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Eurobites: ETSI Prepares for Next-Gen Future

Also in today's EMEA regional roundup: Zeetta lands Bristol gig; Facebook hands ammunition to tax critics; Huawei invests in Nigeria.

  • Specifications body the European Telecommunications Standards Institute (ETSI) says its industry specifications group (ISG) for next-generation protocols (NGP) has published details of "scenarios" for developing Internet Protocol and related technologies that would be used in future telecom networks. The ISG appears to have a very broad remit, having looked at scenarios including the Internet of Things, virtualization and mobile edge computing. Separate ISGs are currently working on network functions virtualization and mobile edge computing specifications, raising the prospect of further overlap between different ETSI groups. ETSI said its aim was to influence the work being done by a variety of standardization groups, including the 3rd Generation Partnership Project (3GPP) and Institute of Electrical and Electronics Engineers Inc. (IEEE) . The NGP ISG was created in January this year. (See ETSI's NGP Group Releases First Spec, Will ETSI Lose Its Edge as Fog Rolls In? and ETSI Gets Edgy About Mobile.)

  • This week sees the SDN World Congress in the Hague, and among the announcements emanating from the show is one from Zeetta Networks telling the world that it has signed a cooperation agreement with the "Bristol Is Open" (BIO) joint venture, which is overseeing the development of smart city technology in the go-ahead city in the south-west of England. Zeetta, a company spun out from the University of Bristol, will install, maintain and support its NetOS network controller on the BIO network, which is fed with information about smart city-type things such as traffic, air quality and energy from sensors across the town. Bristol's smart city program is considered one of the most advanced in the world, harnessing the potential of a range of related technologies, such as SDN and OpenFlow. (See Smart Cities: Power to the People.)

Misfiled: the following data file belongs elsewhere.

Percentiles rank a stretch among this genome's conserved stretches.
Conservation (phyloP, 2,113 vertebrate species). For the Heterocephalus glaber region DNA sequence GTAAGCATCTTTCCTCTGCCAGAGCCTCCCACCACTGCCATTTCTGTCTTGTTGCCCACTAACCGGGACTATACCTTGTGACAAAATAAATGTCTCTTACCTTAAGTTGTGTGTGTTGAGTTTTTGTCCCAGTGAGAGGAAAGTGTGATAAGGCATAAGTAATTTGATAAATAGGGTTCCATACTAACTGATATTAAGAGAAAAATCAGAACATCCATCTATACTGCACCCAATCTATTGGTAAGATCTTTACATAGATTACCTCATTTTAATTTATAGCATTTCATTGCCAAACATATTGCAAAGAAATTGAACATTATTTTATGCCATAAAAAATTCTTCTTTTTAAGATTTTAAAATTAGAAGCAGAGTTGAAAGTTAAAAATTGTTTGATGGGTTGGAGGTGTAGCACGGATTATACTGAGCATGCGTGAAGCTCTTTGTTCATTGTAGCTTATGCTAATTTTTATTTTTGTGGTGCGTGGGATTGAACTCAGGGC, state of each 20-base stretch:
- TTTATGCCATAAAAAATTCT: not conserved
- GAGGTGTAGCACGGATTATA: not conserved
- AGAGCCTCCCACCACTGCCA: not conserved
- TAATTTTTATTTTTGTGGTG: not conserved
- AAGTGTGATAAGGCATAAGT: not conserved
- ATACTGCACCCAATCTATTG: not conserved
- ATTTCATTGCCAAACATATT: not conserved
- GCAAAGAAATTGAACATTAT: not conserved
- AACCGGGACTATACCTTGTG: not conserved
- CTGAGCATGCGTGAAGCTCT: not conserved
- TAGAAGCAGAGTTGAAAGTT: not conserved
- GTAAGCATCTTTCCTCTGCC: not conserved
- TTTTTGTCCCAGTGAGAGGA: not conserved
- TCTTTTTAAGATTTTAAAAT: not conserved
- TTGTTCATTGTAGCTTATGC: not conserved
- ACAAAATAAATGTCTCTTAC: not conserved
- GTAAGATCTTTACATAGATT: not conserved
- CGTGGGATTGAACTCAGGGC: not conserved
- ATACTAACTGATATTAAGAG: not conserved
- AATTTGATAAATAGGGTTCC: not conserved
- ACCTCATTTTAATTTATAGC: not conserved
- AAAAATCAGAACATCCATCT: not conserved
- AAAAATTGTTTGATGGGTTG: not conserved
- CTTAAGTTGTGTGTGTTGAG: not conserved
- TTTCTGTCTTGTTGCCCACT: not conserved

• Facebook 's UK subsidiary has likely stoked the fire of public anger about its parent company's "tax-efficient" accounting after results for 2015 announced over the weekend showed it earned an £11.3 million ($13.9 million) credit to offset against future tax payments. As the Daily Telegraph reports, the tax credit was secured despite the social networking giant reporting a worldwide profit of $6.19 billion (£4.97 billion).

  • Huawei Technologies Co. Ltd. has invested $6 million in a research center in the Nigerian city of Lagos. The center will show whoever's interested examples of how they can be helped by new technologies such as so-called "4.5G" and the Internet of Things.

  • The European Commission has given the go-ahead to Tele2 AB (Nasdaq: TLTO)'s acquisition of TDC A/S (Copenhagen: TDC)'s Swedish unit. The value of the deal, which is expected to close by the end of the month, is 2.9 billion Swedish kronor ($335 million). TDC Sweden specializes in business-to-business services for private companies and the public sector.

    — Paul Rainford, Assistant Editor, Europe, Light Reading

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